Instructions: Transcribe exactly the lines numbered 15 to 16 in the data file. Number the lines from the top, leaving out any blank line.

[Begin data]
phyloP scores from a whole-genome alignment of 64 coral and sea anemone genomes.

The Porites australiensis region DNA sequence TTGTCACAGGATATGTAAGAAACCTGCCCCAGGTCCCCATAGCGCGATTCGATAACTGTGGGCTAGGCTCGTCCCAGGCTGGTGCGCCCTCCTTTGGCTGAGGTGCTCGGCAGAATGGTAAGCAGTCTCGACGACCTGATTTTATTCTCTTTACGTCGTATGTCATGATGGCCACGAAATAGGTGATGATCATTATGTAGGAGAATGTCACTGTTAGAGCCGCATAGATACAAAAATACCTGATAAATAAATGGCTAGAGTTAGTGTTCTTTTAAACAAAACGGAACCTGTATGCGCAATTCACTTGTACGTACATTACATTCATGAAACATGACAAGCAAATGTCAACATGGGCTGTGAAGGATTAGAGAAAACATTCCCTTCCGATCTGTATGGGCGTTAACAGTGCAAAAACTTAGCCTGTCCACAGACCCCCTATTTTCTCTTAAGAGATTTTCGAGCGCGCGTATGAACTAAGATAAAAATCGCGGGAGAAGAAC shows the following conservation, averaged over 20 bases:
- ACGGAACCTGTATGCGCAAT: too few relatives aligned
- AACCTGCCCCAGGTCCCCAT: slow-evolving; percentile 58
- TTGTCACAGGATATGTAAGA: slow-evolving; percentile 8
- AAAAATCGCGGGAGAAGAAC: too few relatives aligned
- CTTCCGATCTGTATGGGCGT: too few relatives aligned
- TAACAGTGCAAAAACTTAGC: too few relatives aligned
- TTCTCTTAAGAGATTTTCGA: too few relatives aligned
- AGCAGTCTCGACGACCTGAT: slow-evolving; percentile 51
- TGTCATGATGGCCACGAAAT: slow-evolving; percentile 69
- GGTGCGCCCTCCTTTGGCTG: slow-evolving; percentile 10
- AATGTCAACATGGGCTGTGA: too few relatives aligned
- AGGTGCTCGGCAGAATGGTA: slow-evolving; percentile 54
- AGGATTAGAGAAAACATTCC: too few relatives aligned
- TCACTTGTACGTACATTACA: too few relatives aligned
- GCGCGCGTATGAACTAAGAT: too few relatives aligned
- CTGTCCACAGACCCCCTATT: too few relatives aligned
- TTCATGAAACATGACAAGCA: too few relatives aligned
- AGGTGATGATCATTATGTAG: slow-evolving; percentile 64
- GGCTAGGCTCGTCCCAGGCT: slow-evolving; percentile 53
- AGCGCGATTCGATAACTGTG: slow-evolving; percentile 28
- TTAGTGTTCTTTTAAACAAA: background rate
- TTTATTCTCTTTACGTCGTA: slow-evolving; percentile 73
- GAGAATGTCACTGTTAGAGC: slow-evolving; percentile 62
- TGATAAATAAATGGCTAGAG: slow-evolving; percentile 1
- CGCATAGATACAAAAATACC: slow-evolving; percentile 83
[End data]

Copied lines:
- AGGATTAGAGAAAACATTCC: too few relatives aligned
- TCACTTGTACGTACATTACA: too few relatives aligned